It is important to remove this chlorine from the water before the Reverse Osmosis (RO) system. The RO membranes are very sensitive to corrosion by chlorine.

All sites should have on hand a chlorine test kit to check that the carbon filter is effectively removing chlorine from the water, thereby prolonging the life and efficiency of the RO membranes and improving the quality of your spot free water.

The next stage is the 25–1 micron filter between the carbon filter and the RO membranes. It is used to remove the worst of the remaining particles before the water enters the RO system. This filter will have a pressure gauge either side and should be changed every six months or when you see a pressure drop of 10 psi across the filter, whichever comes first. All sites should carry a spare filter ready to change. In extreme cases, a very heavily clogged filter here could trip the low water pressure switch on the system.


25 – 1 Micron filter housing on RO system showing pressure gauges either side

The final stage is Reverse Osmosis. Reverse osmosis is the finest level of water filtration available. To understand Reverse osmosis lets first look at osmosis.

Osmosis occurs when pure water flows from a dilute solution through a membrane into a higher concentrated solution. It is a fundamental law of nature that this system will try to reach a state of equilibrium. That is the same concentration on each side of the membrane.

This is very simplified but basically osmosis is the movement of solution through a semipermeable membrane from an area of low concentration to an area of high concentration as the fluids seek a state of equilibrium.  A very basic analogy could be putting a raisin in some water. Leave it for a while and it swells up. There is a greater concentration of sugars inside the raisin so water passes through the skin into the raisin in an attempt to equalise the concentrations. Eventually the pressure of the raisins skin prevents it from absorbing any more water.

Remove this swollen raisin from the water and it will remain swollen even though the water could pass through the skin it doesn’t as it is attracted to the area of high concentration. To get this water from the raisin we need to squeeze it. To apply pressure. This application of pressure to force the water from the area of high to the area of low concentration is what happens in reverse osmosis.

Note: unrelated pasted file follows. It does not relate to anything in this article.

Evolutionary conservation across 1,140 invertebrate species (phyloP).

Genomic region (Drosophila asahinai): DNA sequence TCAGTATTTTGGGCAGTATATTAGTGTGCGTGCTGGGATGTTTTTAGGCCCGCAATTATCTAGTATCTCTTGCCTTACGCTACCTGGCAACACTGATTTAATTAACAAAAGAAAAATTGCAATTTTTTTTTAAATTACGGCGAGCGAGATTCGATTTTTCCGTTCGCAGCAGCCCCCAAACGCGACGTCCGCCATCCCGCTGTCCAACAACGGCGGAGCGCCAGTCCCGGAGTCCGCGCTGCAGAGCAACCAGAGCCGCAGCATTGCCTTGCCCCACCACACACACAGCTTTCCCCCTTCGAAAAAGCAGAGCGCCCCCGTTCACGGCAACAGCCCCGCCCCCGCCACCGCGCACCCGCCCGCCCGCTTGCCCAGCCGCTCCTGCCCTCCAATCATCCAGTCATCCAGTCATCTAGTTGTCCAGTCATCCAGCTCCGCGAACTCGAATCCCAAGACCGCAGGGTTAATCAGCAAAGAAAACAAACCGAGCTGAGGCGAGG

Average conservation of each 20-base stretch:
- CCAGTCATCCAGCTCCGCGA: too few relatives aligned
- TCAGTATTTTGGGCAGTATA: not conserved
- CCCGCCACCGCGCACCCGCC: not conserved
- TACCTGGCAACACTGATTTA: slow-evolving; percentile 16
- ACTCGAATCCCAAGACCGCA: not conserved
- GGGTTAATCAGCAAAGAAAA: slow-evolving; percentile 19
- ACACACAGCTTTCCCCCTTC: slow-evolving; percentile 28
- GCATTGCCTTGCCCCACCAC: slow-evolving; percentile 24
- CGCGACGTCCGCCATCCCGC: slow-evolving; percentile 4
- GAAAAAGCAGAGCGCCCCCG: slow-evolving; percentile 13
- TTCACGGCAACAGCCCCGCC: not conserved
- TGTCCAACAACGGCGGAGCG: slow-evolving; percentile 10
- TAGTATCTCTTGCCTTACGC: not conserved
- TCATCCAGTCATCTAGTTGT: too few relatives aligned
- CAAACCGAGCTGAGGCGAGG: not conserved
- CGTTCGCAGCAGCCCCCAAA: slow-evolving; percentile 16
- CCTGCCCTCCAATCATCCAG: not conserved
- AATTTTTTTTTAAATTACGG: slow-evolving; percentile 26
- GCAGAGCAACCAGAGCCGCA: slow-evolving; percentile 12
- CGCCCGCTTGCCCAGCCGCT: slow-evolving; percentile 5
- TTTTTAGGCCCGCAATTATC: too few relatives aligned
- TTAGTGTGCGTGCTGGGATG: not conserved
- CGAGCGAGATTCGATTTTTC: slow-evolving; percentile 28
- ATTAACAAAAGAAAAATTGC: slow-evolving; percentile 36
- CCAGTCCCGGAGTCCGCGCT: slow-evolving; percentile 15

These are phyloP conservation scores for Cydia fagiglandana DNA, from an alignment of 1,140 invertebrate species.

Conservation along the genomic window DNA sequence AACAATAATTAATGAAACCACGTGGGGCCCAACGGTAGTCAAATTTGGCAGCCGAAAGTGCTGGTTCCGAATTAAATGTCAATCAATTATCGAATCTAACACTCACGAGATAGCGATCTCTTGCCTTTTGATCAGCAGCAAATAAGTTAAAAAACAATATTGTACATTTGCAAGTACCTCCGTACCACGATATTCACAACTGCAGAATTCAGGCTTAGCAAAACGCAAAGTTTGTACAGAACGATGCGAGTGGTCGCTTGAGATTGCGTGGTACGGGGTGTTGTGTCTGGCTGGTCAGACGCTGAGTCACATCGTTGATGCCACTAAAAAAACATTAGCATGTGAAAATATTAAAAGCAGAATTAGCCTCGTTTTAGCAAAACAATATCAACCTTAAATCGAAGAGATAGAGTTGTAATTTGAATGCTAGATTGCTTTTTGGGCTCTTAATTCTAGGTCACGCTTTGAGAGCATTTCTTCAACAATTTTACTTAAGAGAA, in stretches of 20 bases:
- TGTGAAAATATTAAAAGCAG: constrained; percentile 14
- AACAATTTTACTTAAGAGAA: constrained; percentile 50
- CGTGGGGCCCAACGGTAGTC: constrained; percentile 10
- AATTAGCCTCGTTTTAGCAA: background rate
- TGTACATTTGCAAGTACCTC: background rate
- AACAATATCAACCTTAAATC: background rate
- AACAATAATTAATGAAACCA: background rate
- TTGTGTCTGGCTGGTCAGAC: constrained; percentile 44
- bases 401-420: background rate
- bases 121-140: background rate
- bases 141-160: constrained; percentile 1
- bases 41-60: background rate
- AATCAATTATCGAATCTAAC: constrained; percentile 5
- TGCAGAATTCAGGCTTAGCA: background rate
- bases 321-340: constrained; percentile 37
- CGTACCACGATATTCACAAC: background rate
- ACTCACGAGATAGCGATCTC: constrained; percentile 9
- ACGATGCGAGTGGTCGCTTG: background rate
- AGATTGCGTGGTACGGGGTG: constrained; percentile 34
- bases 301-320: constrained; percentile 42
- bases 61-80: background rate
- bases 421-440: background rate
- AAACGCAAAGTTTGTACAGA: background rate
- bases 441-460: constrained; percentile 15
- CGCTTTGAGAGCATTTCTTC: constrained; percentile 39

In your car wash pressure is applied to water passing over the RO membranes this forces some of the water through the membranes leaving behind all dissolved salts and inorganic molecules which are the cause of “spotting”. The water that passes through the membranes is carried to your spot free holding tank. The water that does not pass through but flows over the membranes is the reject.

Your RO system will have two flow gauges on the outflows. One showing the waste water or reject and one showing the make of spot free water. Rejecting water is actually an important part of the process as it is this reject water constantly flushing over the membranes that removes the impurities from the system preventing them from clogging the membranes.

You can check the quality of your spot free water with a TDS (total dissolved solids) meter. TDS is measured in NTU. To Know if your RO system is operating correctly you should collect your water sample from the inlet to the RO storage tank. The stored water in the tank itself may be contaminated, for example if the lid has been left off, so may not always give a true reading of what is actually leaving the RO membranes. Obviously you should also check the tank water as this is what is being applied to vehicles.

Ideally for a spot free finish you should be looking for a TDS reading of 0 -30 NTU. 

For any further questions on Water Treatment and Water Treatment Products please contact Prowash's friendly staff on 03 8340 3200


Date Published: 5 June 2017